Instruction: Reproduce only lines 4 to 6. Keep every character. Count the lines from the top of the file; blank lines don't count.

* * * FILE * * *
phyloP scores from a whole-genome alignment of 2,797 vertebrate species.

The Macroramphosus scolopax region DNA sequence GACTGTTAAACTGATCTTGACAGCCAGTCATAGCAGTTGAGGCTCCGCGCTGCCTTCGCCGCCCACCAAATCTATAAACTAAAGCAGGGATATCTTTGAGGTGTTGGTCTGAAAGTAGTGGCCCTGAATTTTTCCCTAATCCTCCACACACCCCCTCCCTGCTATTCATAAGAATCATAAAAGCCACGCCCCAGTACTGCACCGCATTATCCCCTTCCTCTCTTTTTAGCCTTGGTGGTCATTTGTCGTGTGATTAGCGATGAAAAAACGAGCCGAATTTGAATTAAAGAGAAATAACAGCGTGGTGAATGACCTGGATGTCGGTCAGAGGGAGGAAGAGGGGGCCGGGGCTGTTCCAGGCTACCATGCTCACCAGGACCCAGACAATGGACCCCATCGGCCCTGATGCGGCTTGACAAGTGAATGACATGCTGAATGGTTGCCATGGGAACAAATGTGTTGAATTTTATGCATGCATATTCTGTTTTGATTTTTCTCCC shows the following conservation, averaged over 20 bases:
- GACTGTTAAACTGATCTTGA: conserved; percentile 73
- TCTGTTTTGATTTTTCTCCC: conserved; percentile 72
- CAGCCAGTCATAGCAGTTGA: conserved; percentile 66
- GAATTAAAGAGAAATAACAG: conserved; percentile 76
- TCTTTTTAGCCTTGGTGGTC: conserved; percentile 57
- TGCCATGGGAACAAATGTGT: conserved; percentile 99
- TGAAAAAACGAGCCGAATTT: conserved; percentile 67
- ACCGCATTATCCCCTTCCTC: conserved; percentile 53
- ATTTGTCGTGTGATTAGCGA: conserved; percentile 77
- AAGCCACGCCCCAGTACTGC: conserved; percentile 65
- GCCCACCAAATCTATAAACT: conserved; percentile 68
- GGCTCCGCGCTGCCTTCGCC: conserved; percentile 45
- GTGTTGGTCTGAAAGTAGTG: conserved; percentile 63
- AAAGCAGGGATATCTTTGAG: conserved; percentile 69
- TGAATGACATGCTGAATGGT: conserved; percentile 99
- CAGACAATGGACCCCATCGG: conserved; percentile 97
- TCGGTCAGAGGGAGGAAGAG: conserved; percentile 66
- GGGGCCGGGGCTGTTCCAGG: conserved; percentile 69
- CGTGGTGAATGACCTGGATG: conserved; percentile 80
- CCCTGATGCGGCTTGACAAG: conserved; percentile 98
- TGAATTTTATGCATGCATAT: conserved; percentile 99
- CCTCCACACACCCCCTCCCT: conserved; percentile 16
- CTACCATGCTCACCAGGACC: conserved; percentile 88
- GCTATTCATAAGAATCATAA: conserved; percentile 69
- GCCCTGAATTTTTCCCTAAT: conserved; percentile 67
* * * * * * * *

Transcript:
- TCTGTTTTGATTTTTCTCCC: conserved; percentile 72
- CAGCCAGTCATAGCAGTTGA: conserved; percentile 66
- GAATTAAAGAGAAATAACAG: conserved; percentile 76